Chiwaukee Prairie: If You Restore It, They Will Come
Birds and turtles benefit from restoration at Chiwaukee Prairie West
The Nature Conservancy
It was late April in Wisconsin, and Conservation Project Manager Stephanie Judge was working from home due to the COVID-19 virus, unable to visit the Chiwaukee West Restoration Area near Lake Michigan where she was managing a major wetland restoration.
“Our contractors had finished filling the ditches and digging the new wetland swales just as the pandemic struck,” says Judge, “and I couldn’t get out there to see how the site was responding.”
In January 2019, TNC began restoring 150 acres west of the Chiwaukee Prairie State Natural Area in Kenosha County. Once native prairie, the land had been ditched and drained for agriculture and become overrun with buckthorn, honeysuckle and other invasive species. The groundwater flow that fed the land and the State Natural Area to the east was decreasing a little more each year. The concern was that it could stop almost entirely and damage or destroy one of Wisconsin’s most diverse and beautiful native prairies.
The work to remove the invasive trees and brush, restore the wetlands and ensure a more natural surface and groundwater flow was largely complete, and Judge was anxiously wondering what was happening on the land.
“Then, in late April, local birder and wildlife photographer Joshua Smith began sharing these fantastic bird photos with me – all taken on our restoration site this spring,” Judge says.
“As farmland, Chiwaukee West offered some habitat for geese and cranes, but it really couldn’t cater to the more rare and declining species of birds that need unique habitats. Now Josh was sending me photos of greater and lesser yellowlegs, dunlins, black-bellied and lesser golden plovers, a trumpeter swan, a Hudsonian godwit, and many more uncommon species that were all stopping over at our site to use its new groundwater-fed pools and mud flats as they migrated up the shoreline of Lake Michigan.”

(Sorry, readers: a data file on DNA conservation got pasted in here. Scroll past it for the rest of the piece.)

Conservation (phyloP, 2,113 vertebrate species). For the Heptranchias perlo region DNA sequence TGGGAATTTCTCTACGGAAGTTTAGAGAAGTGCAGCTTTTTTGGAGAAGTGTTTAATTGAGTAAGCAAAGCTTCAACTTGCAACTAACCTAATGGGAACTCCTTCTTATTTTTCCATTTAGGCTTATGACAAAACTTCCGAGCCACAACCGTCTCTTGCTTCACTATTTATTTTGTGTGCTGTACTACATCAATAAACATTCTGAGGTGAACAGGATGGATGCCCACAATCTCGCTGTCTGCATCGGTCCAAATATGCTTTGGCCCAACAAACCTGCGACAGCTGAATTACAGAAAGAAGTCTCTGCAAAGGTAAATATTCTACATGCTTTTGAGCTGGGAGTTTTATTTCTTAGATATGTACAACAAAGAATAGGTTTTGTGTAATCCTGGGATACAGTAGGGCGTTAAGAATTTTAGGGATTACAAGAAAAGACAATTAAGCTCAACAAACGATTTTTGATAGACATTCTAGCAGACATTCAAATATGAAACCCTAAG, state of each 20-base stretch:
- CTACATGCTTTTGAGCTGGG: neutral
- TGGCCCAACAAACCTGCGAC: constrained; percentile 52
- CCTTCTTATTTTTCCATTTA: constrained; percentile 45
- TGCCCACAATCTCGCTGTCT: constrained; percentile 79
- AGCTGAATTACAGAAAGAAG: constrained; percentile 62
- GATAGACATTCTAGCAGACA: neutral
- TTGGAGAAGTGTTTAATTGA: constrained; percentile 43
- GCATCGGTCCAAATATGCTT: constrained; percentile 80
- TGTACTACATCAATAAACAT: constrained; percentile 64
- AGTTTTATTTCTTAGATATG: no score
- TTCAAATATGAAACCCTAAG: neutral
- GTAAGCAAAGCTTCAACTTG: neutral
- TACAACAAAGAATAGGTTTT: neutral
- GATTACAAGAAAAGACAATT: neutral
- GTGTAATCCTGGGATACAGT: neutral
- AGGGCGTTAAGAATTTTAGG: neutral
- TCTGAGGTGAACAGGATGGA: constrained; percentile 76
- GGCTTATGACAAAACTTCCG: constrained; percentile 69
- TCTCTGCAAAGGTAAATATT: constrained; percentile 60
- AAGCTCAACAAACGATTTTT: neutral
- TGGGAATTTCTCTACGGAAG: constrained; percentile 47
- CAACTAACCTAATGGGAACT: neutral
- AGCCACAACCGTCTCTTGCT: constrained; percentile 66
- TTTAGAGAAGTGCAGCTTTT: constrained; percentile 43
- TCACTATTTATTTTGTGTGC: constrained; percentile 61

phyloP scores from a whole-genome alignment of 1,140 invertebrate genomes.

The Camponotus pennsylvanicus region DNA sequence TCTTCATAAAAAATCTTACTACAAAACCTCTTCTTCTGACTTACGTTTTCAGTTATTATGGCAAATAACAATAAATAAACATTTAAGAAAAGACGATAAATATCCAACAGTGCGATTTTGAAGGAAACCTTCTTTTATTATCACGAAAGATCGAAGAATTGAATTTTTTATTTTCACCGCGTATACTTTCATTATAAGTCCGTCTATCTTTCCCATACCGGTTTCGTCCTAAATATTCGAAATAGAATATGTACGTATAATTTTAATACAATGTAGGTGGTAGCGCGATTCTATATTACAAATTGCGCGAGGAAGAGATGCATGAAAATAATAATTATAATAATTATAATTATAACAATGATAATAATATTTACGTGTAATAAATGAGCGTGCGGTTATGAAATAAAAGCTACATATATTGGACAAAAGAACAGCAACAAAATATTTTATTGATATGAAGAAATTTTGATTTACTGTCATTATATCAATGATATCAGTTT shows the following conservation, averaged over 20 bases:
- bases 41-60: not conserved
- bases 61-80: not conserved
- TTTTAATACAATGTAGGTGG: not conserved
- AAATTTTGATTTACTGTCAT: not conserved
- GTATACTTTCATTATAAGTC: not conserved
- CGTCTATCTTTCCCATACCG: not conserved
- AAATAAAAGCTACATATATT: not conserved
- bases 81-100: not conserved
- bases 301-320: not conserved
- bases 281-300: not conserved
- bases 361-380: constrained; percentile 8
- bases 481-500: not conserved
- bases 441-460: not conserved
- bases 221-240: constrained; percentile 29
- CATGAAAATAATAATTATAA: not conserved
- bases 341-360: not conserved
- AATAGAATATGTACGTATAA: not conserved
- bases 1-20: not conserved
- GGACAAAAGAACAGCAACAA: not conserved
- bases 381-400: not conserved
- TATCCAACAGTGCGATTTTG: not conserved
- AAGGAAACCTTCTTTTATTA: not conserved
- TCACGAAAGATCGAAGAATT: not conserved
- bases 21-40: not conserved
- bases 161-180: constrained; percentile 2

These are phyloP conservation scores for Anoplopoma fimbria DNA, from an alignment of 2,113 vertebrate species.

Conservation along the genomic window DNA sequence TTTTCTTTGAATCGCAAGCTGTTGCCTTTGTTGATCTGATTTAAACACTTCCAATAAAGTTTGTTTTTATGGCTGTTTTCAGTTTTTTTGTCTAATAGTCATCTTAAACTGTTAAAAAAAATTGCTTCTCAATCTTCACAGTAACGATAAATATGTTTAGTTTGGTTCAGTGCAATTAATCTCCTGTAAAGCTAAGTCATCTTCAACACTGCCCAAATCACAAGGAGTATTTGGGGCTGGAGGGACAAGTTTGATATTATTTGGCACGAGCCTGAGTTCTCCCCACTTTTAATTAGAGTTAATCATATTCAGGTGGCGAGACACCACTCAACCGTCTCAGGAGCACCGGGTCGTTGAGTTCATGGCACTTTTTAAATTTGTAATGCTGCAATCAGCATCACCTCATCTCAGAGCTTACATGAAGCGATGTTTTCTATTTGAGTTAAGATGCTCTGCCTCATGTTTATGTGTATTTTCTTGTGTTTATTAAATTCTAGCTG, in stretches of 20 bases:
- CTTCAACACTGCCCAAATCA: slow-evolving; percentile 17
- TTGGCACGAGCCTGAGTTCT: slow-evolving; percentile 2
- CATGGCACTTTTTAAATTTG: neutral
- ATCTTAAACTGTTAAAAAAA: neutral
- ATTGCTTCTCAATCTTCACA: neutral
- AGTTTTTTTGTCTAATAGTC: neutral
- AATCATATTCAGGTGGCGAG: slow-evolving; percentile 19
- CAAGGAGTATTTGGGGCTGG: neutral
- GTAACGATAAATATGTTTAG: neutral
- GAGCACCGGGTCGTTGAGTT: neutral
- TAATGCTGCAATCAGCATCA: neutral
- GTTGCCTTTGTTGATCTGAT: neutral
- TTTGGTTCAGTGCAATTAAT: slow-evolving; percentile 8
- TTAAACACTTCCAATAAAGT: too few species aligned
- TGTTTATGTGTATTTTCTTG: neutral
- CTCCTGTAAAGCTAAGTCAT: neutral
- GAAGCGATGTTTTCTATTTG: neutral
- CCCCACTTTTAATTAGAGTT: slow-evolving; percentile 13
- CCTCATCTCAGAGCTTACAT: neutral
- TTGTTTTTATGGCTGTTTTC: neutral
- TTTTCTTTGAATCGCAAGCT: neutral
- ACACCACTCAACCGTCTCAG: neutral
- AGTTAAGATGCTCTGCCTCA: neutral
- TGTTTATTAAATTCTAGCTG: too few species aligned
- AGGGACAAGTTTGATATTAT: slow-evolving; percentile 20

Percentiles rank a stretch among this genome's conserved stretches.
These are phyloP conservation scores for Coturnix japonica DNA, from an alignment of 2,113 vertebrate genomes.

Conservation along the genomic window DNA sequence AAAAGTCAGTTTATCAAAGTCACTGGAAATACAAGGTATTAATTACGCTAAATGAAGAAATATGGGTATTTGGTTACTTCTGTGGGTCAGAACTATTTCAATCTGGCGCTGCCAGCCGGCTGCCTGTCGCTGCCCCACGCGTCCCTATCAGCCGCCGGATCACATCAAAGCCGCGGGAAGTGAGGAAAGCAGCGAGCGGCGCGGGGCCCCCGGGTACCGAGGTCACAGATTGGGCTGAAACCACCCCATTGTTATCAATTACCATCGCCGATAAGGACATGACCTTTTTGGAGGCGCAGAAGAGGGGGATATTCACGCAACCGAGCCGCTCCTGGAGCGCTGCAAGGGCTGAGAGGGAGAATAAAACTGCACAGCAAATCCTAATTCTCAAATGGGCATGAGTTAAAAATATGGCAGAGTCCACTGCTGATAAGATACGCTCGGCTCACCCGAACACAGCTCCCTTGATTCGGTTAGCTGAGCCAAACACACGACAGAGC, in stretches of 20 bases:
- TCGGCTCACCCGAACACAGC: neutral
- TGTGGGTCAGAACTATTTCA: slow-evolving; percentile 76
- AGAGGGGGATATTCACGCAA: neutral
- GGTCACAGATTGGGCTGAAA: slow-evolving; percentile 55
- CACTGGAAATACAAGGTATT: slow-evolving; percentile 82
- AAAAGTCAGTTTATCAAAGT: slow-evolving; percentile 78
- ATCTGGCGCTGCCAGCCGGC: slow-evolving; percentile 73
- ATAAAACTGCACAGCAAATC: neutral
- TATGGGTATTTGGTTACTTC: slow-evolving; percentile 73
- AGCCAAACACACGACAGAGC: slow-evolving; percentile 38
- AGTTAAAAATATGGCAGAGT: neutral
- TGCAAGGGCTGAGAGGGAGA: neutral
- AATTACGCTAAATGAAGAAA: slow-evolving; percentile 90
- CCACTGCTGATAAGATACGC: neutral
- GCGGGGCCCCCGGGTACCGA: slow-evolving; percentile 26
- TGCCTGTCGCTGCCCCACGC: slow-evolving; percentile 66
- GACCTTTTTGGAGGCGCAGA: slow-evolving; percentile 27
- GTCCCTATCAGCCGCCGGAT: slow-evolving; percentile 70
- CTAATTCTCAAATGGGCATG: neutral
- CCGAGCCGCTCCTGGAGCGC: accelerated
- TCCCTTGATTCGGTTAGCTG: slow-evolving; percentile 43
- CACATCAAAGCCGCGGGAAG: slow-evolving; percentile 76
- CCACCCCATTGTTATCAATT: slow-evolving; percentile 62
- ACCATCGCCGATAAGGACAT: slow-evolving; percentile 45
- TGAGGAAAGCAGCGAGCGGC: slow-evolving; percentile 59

Happily, birds aren’t the only animals that like the habitat they are finding at Chiwaukee West. Rare Blanding’s turtles are making a comeback on the restored site as well.
“In the past, we’d had one or two turtles nest on our site in any given year,” says Judge. “Clearing the invasive trees and brush during January and February 2019 removed the horizon lines and likely helped female Blanding’s turtles understand they could expand their habitat to the west. Last year, at least six Blanding’s females nested on our site. The day those turtles started hatching last summer may have been the happiest of my professional life!”
As the restoration at Chiwaukee West matures, the land will offer more and more habitat for turtles, birds and other wildlife. While we’re not completely surprised at the rapid response to our restoration of the land, in this year of many challenges, it has been a joyous reminder of nature’s resilience.
More photos and details can be found at nature.org/wisconsin/Chiwaukee restoration.
Story and photos courtesy The Nature Conservancy in Wisconsin, first published in the Fall 2020 newsletter. Reprinted with permission. The featured photo of the trumpeter swan at the top is by Joshua Smith.